Short takes, notes and items of interest.



F Y I

Short takes, notes and items of interest

Alma Mater Honors Founding Father
Robert Sprouse, a founding member of the Financial Accounting Standards Board, received the Outstanding Achievement Award from the University of Minnesota, where he earned his masters and doctoral degrees. Sprouse also was Beta Alpha Psi Accountant of the Year in 1987 and was inducted into the Accounting Hall of Fame in 1994.

Theres a New Sheriff in Town
The American Institute of CPAs auditing standards board has appointed its first chairwoman, Deborah Lambert, a founding partner of Johnson Lambert & Co., Bethesda, Maryland.

Government Finance Info
The Government Finance Officers Association (GFOA) has made available two new legislative updates: Legislative and Regulatory Overview summarizes issues the GFOA is monitoring in Congress and includes a summary of key provisions in the Taxpayer Relief Act of 1997, and GFOA Fact Sheets offer more detailed discussions of issues important to the GFOA. Copies of the overview and fact sheets may be obtained by faxing a request to the Federal Liaison Center at 202-429-2755 or by e-mail at federalliaison@gfoa.org

If We Can Make It Here
The National Association of State Boards of Accountancy has moved its New York office to 645 Fifth Avenue, New York, New York 10022. The staff will continue to support the activities of NASBAs national headquarters in Nashville. The new space is a few blocks from the American Institute of CPAs New York headquarters.

Worldwide Management Accounting
The International Federation of Accountants (IFAC) released Articles of Merit—1997 Competition, a collection of articles that have made, or are likely to make, a valuable contribution to the advancement of management accounting. To obtain copies, call the IFAC at 212-302-5952.

In Search of...
A survey developed by Accountemps, a financial staffing service, revealed that executives waste a total of five weeks a year trying to find missing or lost items. Accountemps advises executives to purchase personal information management software, because the much-heralded "paperless office" is not yet a reality.

Saving the Nest Egg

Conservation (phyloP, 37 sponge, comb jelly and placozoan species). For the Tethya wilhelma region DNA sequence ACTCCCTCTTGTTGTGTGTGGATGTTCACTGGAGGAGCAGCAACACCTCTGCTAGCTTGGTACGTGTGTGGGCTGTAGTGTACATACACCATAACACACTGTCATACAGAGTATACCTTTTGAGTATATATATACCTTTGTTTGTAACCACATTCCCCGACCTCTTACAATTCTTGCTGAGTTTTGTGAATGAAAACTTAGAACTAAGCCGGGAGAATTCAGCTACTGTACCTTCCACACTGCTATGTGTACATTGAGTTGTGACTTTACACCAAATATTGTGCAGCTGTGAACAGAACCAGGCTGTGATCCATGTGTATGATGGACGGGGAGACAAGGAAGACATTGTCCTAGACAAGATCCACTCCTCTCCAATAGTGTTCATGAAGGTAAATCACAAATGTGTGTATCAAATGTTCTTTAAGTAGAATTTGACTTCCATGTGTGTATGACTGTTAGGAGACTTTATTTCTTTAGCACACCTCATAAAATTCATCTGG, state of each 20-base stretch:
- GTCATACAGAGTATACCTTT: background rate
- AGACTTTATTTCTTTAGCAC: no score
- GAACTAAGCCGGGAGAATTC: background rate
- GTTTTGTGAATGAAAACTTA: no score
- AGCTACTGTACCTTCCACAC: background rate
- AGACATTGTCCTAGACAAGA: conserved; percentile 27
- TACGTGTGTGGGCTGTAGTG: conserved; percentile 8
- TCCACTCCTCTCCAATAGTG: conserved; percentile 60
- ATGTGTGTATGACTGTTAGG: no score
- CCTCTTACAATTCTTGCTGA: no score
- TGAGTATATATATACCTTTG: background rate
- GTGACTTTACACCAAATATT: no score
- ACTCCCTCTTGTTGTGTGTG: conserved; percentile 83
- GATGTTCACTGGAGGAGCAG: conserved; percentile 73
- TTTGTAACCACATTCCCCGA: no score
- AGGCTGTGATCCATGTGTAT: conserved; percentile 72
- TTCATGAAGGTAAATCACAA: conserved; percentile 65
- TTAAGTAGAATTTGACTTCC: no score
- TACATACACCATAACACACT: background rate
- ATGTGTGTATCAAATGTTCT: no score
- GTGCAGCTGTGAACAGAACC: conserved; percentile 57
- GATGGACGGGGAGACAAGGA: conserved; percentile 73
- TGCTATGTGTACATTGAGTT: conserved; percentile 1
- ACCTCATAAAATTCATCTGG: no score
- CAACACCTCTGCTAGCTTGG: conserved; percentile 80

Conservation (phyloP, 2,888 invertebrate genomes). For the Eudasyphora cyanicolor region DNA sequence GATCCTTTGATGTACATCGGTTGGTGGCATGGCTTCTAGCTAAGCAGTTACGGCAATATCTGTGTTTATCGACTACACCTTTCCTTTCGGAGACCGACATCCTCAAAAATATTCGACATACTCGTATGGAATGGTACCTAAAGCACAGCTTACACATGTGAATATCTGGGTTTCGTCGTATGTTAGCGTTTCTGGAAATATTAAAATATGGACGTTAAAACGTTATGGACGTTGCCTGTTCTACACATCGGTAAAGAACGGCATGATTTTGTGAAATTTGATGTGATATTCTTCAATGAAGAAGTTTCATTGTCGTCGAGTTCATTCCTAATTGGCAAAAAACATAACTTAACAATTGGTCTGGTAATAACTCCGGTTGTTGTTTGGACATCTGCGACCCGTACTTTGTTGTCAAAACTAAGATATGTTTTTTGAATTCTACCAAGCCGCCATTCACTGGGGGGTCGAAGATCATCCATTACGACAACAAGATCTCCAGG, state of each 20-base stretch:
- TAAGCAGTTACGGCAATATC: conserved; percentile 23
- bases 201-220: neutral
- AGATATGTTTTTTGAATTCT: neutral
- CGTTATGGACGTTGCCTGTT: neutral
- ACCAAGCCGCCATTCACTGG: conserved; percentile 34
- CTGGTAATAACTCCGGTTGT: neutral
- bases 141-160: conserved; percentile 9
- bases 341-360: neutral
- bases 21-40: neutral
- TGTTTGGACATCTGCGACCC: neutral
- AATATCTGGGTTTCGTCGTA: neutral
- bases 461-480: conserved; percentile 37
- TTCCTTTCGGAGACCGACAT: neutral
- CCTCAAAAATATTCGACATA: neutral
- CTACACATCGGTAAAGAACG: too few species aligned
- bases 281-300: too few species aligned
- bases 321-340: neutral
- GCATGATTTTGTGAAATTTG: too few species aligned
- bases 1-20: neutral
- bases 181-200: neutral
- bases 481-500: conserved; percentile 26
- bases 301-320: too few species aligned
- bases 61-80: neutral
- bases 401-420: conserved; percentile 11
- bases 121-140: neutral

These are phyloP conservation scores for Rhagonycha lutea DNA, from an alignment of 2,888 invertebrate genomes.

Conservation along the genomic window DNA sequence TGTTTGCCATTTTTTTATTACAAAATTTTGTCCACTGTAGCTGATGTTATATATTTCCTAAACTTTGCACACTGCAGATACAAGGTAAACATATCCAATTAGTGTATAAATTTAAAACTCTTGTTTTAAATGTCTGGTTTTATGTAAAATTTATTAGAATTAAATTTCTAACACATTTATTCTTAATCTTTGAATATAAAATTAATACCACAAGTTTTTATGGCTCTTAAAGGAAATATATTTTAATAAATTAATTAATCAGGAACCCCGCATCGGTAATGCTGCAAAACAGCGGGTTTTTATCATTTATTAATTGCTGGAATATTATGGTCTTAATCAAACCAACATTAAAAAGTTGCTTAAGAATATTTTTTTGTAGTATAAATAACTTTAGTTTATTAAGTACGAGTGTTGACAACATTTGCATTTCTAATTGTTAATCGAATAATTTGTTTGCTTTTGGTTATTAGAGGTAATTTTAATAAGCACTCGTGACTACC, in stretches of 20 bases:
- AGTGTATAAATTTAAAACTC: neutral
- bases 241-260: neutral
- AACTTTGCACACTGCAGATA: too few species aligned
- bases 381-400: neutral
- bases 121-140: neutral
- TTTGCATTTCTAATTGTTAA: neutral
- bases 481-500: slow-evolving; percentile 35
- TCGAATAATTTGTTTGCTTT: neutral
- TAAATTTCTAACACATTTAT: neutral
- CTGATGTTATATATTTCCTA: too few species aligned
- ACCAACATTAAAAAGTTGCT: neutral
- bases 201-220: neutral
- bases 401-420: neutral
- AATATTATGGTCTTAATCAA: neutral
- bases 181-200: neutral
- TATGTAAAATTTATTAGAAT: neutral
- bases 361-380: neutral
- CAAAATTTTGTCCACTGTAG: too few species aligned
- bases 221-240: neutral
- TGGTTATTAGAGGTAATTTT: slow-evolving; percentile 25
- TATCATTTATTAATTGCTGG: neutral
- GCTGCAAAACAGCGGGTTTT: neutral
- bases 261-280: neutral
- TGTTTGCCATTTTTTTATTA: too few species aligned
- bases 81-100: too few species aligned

According to the Employee Benefit Research Institute, employees who have changed jobs, retired or become disabled are increasingly likely to preserve lump-sum distributions from retirement plans. In 1996, 79% of the dollars distributed were preserved by rolling them over into individual retirement accounts or similar vehicles. The likelihood of a rollover increases with the age of the recipient and size of the distribution.

Long Before GAAP
Accountants are generally a law-abiding group, but CPA W. R. Anderson discovered his ancestors were anything but. His book, Norse America, the Tenth Century Onward, is a study of his Viking ancestors with a focus on the Norse presence in North America. The book is $20, including delivery, and may be ordered from W. R. Anderson, Box 60204-91, Evanston, Illinois 60204.

Personal Financial Specialists Love a Parade
"How a Financial Planner Can Help You," an article in the October 12 issue of Parade Magazine, discusses personal financial specialists in a sidebar on choosing a financial planner. The PFS is described as "a certified public accountant with training in financial planning. To qualify, the adviser must pass an exam and have at least three years of professional experience in personal finance." The item includes the AICPA phone number for referrals.

Credit for Debt Figures
President Clinton announced the federal budget deficit for fiscal 1997 was likely to be $22.6 billion—a drop of $267 billion since he entered the White House. Clinton credited the decline of the deficit to his administrations economic program, including a 1993 tax increase and increases in exports. According to the administration, the deficit is at its lowest level since 1974, and it is at its lowest proportion to the gross domestic product (0.3%) since 1970.

"Old Man" FASB
In an article on the derivatives proposal and the threat to the integrity of the Financial Accounting Standards Board, New York Times columnist Floyd Norris pointed out that the FASB, at 24, already has lasted longer than its predecessors: The Committee on Accounting Procedures continued on for 21 years, from 1938 to 1959, and the Accounting Principles Board existed for 14 years, from 1959 to 1973. The FASB was founded in 1973.



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